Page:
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Who wears a white poppy?

We asked ten people to tell us why they choose to wear a white poppy in the run-up to Remembrance Day.


"The white poppy symbolises the desire to mourn the dead and end war as an option for solving conflicts. In today’s wars ever increasing numbers of victims are civilians, and of that number so many are women and children. It also reminds me of the brave conscientious objectors, some of whom were killed for their convictions."

Henrietta Cullinan
Teacher, London


"I wear a white poppy to show that on the 11th I will be remembering all beings affected by war, whether wearing a uniform or not."

Sophie Mason
Hairdresser, West Midlands

"I have been dismayed and enraged in equal measure to see British politicians cry their crocodile tears of 'never again' at the Cenotaph. Boris Johnson will take his turn at the Cenotaph while veterans are disproportionately represented in prison populations, as homeless and suffering mental health issues. Shameful."

Steve Heaney
RAF veteran, North Wales


"I want to remember all victims of war, both civilians and forces, and the best way to do that is to advocate peace. That means an end to arms sales, an end to militarisation and an end to violent conflict. Please purchase a white poppy and join our path to peace."

Shadia Edwards-Dashti
Journalist, London


"The white poppy is to remember all the human beings who have suffered, regardless of race, colour, creed, sex or age. We need to commemorate all the victims of war."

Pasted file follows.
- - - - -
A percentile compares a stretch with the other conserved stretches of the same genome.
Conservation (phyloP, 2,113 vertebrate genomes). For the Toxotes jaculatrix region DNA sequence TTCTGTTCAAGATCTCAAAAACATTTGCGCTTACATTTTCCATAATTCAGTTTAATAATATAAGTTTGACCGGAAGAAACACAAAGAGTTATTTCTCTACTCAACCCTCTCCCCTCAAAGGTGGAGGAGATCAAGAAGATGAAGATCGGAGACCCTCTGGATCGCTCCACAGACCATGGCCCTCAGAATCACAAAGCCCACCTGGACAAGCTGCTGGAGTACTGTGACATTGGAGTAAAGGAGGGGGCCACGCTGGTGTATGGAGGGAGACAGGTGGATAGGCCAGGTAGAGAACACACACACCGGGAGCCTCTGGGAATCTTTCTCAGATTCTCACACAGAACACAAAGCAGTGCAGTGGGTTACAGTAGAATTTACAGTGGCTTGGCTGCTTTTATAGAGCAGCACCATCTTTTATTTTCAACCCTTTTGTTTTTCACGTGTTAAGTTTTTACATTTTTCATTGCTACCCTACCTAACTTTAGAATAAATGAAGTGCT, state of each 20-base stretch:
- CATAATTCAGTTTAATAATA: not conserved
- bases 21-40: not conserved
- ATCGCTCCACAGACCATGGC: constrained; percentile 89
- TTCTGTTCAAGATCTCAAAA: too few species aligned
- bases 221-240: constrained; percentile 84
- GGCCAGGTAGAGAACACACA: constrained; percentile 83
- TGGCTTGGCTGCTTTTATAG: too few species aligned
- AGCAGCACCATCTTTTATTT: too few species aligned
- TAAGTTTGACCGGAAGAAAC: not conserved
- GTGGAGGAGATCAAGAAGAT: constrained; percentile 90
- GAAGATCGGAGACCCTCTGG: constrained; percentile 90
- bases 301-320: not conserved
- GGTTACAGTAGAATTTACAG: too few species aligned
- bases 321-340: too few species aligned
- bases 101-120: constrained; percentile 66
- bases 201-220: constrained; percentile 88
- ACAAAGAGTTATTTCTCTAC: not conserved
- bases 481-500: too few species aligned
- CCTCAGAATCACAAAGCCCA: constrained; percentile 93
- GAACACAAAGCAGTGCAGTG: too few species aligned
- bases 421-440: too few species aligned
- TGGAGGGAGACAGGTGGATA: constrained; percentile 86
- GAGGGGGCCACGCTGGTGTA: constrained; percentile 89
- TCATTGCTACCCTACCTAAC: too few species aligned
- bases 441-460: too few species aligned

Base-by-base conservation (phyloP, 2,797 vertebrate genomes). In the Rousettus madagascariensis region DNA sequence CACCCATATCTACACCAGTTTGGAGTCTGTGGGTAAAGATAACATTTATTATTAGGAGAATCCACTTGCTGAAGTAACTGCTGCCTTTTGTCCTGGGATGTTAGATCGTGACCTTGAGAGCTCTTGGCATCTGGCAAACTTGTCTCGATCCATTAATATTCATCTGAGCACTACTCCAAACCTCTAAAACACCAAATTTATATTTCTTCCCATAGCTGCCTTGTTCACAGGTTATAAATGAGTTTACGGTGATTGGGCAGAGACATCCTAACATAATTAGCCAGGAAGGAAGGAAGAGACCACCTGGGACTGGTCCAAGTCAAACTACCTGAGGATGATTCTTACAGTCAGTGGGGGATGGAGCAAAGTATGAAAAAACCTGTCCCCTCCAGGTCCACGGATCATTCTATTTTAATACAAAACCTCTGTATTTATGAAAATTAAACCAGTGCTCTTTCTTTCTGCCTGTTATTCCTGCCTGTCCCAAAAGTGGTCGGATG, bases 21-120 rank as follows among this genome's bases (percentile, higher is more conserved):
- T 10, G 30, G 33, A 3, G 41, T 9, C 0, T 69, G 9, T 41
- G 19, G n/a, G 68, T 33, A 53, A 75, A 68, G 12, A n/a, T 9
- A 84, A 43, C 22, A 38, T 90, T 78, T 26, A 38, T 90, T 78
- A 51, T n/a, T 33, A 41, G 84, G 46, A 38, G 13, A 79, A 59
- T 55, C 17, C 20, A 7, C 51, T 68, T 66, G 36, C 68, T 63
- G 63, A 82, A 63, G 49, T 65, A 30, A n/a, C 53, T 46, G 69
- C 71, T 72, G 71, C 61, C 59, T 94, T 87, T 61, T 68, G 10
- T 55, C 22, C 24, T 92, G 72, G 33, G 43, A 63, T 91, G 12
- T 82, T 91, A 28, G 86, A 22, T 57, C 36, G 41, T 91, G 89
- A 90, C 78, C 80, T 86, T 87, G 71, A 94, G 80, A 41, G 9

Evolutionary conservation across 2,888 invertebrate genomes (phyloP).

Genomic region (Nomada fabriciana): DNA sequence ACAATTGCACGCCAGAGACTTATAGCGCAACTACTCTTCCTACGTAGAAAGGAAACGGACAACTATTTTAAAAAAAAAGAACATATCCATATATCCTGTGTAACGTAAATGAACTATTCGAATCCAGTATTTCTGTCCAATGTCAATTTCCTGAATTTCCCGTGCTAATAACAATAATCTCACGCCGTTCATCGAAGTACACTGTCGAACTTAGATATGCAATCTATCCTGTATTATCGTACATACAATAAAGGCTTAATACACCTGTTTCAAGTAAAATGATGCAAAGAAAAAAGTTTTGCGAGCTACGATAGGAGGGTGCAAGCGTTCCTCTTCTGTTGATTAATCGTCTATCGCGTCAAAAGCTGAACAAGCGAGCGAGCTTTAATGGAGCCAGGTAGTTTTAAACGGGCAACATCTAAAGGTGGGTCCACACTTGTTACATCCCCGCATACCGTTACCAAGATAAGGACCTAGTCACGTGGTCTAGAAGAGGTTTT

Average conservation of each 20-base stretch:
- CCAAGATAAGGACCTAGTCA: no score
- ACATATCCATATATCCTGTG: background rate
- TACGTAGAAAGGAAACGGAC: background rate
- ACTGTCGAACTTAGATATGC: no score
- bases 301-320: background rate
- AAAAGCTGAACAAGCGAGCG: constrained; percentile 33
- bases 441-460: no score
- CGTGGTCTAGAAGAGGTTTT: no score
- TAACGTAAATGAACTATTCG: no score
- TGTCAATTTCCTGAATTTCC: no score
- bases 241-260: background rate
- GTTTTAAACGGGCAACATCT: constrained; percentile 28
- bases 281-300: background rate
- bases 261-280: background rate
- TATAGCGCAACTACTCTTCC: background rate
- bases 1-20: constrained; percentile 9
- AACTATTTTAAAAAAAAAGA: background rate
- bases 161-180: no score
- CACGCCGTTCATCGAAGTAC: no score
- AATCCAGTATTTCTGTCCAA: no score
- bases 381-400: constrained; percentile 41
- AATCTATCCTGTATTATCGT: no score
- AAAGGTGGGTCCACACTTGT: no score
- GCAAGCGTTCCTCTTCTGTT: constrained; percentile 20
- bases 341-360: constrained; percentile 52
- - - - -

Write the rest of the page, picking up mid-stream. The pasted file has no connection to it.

Michael Pike
Former soldier, Northamptonshire


"As a pacifist and Peace Pledge Union member since 1939, my lifelong activity for peace and justice and my beliefs are as strong as ever."

Donald Saunders
Former consicentious objector, Llandudno


"It is important that we remember all victims of war. I also wear the white poppy as a sign of peace. I believe that disputes do not need to be solved with war and that a peaceful way is more powerful. As a pacifist and a climate activist, I am well aware of the horrendous effects of war on people, animals and the environment."

Anya Nanning Ramamurthy
School student and climate striker, London


"I wear my white poppy as a symbol of peace and hope."

Nicola Sleapwood
Historian and disability rights campaigner, Birmingham


"I wear a white poppy as a personal choice. I believe it is my duty to stand in solidarity with peacemakers, raising awareness that the seemingly endless cycle of conflict can be broken."

Brother Tobias
Franciscan Friar, Worcestershire



"I wear a white poppy because I oppose war, imperialism and colonialism and I support the whole working class, not only soldiers."

Dylan Dunnett
Independent Domestic Violence Advocate, Birmingham

You can find out more about white poppies, read answers to Frequently Asked Questions about them, find a local white poppy outlet or order them online from the Peace Pledge Union.